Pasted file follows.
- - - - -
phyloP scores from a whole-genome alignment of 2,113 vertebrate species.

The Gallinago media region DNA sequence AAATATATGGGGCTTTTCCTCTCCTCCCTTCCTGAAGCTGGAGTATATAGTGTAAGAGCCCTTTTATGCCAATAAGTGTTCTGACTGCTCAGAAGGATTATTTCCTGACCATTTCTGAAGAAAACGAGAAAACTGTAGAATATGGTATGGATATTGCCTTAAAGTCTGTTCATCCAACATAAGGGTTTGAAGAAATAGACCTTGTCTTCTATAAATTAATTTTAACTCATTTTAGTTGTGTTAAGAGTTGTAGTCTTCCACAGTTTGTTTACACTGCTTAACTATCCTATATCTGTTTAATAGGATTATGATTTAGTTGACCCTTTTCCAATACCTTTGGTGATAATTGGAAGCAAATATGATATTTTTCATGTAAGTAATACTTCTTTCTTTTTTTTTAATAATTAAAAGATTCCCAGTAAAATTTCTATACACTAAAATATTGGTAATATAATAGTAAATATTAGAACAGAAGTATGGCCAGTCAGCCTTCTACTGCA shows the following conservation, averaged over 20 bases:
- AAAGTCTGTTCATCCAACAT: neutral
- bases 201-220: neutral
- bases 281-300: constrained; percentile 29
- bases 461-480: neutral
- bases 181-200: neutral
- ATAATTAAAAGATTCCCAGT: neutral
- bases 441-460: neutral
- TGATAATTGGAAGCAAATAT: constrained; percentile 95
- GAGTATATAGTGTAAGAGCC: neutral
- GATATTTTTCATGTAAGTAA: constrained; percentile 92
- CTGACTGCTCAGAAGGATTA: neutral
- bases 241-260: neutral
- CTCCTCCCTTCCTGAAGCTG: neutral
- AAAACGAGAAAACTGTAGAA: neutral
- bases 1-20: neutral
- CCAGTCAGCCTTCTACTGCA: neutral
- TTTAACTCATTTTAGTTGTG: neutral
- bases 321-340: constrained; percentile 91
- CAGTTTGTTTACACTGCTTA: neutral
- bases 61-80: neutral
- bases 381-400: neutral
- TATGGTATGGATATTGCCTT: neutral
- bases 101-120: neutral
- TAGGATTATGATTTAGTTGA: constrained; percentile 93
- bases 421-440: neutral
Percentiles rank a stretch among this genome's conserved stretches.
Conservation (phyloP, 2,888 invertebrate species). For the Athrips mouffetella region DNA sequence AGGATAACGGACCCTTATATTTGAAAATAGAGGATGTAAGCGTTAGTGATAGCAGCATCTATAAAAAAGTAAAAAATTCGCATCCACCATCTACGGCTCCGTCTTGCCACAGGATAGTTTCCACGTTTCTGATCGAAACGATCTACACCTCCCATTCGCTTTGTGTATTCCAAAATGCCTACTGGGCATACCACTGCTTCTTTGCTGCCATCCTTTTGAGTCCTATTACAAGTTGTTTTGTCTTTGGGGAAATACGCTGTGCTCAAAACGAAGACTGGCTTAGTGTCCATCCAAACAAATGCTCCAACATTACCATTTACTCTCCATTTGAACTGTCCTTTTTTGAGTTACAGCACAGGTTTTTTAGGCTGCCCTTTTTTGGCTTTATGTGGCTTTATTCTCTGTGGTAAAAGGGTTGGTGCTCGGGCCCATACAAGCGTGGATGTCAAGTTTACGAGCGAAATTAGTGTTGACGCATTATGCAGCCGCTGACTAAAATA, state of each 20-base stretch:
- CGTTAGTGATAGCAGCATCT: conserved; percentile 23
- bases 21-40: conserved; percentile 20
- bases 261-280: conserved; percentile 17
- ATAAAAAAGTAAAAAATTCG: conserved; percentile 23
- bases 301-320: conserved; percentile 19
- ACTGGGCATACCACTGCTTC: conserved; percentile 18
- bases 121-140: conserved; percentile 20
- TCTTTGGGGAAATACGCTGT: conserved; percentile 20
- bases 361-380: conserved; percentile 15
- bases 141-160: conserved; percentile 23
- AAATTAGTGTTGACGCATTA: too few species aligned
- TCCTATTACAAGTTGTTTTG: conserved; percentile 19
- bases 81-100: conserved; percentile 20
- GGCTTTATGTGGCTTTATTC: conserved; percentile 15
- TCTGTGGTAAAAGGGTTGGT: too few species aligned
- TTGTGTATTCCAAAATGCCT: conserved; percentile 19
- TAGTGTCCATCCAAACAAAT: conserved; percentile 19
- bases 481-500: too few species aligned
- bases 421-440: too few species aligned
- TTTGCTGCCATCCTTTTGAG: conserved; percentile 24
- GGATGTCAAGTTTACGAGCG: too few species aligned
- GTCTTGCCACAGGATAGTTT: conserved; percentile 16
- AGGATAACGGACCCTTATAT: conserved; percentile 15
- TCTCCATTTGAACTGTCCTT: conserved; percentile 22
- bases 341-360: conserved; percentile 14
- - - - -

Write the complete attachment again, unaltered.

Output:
phyloP scores from a whole-genome alignment of 2,113 vertebrate species.

The Gallinago media region DNA sequence AAATATATGGGGCTTTTCCTCTCCTCCCTTCCTGAAGCTGGAGTATATAGTGTAAGAGCCCTTTTATGCCAATAAGTGTTCTGACTGCTCAGAAGGATTATTTCCTGACCATTTCTGAAGAAAACGAGAAAACTGTAGAATATGGTATGGATATTGCCTTAAAGTCTGTTCATCCAACATAAGGGTTTGAAGAAATAGACCTTGTCTTCTATAAATTAATTTTAACTCATTTTAGTTGTGTTAAGAGTTGTAGTCTTCCACAGTTTGTTTACACTGCTTAACTATCCTATATCTGTTTAATAGGATTATGATTTAGTTGACCCTTTTCCAATACCTTTGGTGATAATTGGAAGCAAATATGATATTTTTCATGTAAGTAATACTTCTTTCTTTTTTTTTAATAATTAAAAGATTCCCAGTAAAATTTCTATACACTAAAATATTGGTAATATAATAGTAAATATTAGAACAGAAGTATGGCCAGTCAGCCTTCTACTGCA shows the following conservation, averaged over 20 bases:
- AAAGTCTGTTCATCCAACAT: neutral
- bases 201-220: neutral
- bases 281-300: constrained; percentile 29
- bases 461-480: neutral
- bases 181-200: neutral
- ATAATTAAAAGATTCCCAGT: neutral
- bases 441-460: neutral
- TGATAATTGGAAGCAAATAT: constrained; percentile 95
- GAGTATATAGTGTAAGAGCC: neutral
- GATATTTTTCATGTAAGTAA: constrained; percentile 92
- CTGACTGCTCAGAAGGATTA: neutral
- bases 241-260: neutral
- CTCCTCCCTTCCTGAAGCTG: neutral
- AAAACGAGAAAACTGTAGAA: neutral
- bases 1-20: neutral
- CCAGTCAGCCTTCTACTGCA: neutral
- TTTAACTCATTTTAGTTGTG: neutral
- bases 321-340: constrained; percentile 91
- CAGTTTGTTTACACTGCTTA: neutral
- bases 61-80: neutral
- bases 381-400: neutral
- TATGGTATGGATATTGCCTT: neutral
- bases 101-120: neutral
- TAGGATTATGATTTAGTTGA: constrained; percentile 93
- bases 421-440: neutral
Percentiles rank a stretch among this genome's conserved stretches.
Conservation (phyloP, 2,888 invertebrate species). For the Athrips mouffetella region DNA sequence AGGATAACGGACCCTTATATTTGAAAATAGAGGATGTAAGCGTTAGTGATAGCAGCATCTATAAAAAAGTAAAAAATTCGCATCCACCATCTACGGCTCCGTCTTGCCACAGGATAGTTTCCACGTTTCTGATCGAAACGATCTACACCTCCCATTCGCTTTGTGTATTCCAAAATGCCTACTGGGCATACCACTGCTTCTTTGCTGCCATCCTTTTGAGTCCTATTACAAGTTGTTTTGTCTTTGGGGAAATACGCTGTGCTCAAAACGAAGACTGGCTTAGTGTCCATCCAAACAAATGCTCCAACATTACCATTTACTCTCCATTTGAACTGTCCTTTTTTGAGTTACAGCACAGGTTTTTTAGGCTGCCCTTTTTTGGCTTTATGTGGCTTTATTCTCTGTGGTAAAAGGGTTGGTGCTCGGGCCCATACAAGCGTGGATGTCAAGTTTACGAGCGAAATTAGTGTTGACGCATTATGCAGCCGCTGACTAAAATA, state of each 20-base stretch:
- CGTTAGTGATAGCAGCATCT: conserved; percentile 23
- bases 21-40: conserved; percentile 20
- bases 261-280: conserved; percentile 17
- ATAAAAAAGTAAAAAATTCG: conserved; percentile 23
- bases 301-320: conserved; percentile 19
- ACTGGGCATACCACTGCTTC: conserved; percentile 18
- bases 121-140: conserved; percentile 20
- TCTTTGGGGAAATACGCTGT: conserved; percentile 20
- bases 361-380: conserved; percentile 15
- bases 141-160: conserved; percentile 23
- AAATTAGTGTTGACGCATTA: too few species aligned
- TCCTATTACAAGTTGTTTTG: conserved; percentile 19
- bases 81-100: conserved; percentile 20
- GGCTTTATGTGGCTTTATTC: conserved; percentile 15
- TCTGTGGTAAAAGGGTTGGT: too few species aligned
- TTGTGTATTCCAAAATGCCT: conserved; percentile 19
- TAGTGTCCATCCAAACAAAT: conserved; percentile 19
- bases 481-500: too few species aligned
- bases 421-440: too few species aligned
- TTTGCTGCCATCCTTTTGAG: conserved; percentile 24
- GGATGTCAAGTTTACGAGCG: too few species aligned
- GTCTTGCCACAGGATAGTTT: conserved; percentile 16
- AGGATAACGGACCCTTATAT: conserved; percentile 15
- TCTCCATTTGAACTGTCCTT: conserved; percentile 22
- bases 341-360: conserved; percentile 14